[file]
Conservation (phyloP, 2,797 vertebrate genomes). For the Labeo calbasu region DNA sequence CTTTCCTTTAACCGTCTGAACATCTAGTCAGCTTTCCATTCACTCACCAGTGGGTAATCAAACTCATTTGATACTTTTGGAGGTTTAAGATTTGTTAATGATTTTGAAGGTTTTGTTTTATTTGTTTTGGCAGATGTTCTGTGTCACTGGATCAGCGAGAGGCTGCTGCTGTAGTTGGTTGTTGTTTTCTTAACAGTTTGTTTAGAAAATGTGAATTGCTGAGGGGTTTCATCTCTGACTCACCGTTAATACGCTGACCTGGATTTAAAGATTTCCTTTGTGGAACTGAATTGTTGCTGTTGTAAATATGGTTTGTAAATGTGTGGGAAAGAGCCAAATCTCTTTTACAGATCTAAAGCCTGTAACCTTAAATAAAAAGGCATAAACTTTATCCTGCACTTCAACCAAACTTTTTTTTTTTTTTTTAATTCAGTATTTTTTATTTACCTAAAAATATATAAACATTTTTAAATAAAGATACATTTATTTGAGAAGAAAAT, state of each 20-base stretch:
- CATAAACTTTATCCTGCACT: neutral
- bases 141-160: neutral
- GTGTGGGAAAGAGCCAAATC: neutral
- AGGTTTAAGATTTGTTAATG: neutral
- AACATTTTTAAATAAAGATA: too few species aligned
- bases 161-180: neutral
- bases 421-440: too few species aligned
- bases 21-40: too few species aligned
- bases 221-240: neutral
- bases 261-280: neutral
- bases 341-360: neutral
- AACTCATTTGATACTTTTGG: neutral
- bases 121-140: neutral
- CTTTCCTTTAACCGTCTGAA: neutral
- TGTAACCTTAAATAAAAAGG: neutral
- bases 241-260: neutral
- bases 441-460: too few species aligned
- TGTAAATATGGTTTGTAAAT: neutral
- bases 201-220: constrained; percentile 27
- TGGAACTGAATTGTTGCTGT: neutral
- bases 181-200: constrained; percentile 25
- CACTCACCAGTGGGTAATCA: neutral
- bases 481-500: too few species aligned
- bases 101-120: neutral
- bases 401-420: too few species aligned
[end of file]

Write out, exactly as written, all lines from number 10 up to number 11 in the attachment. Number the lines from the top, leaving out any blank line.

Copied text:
- bases 221-240: neutral
- bases 261-280: neutral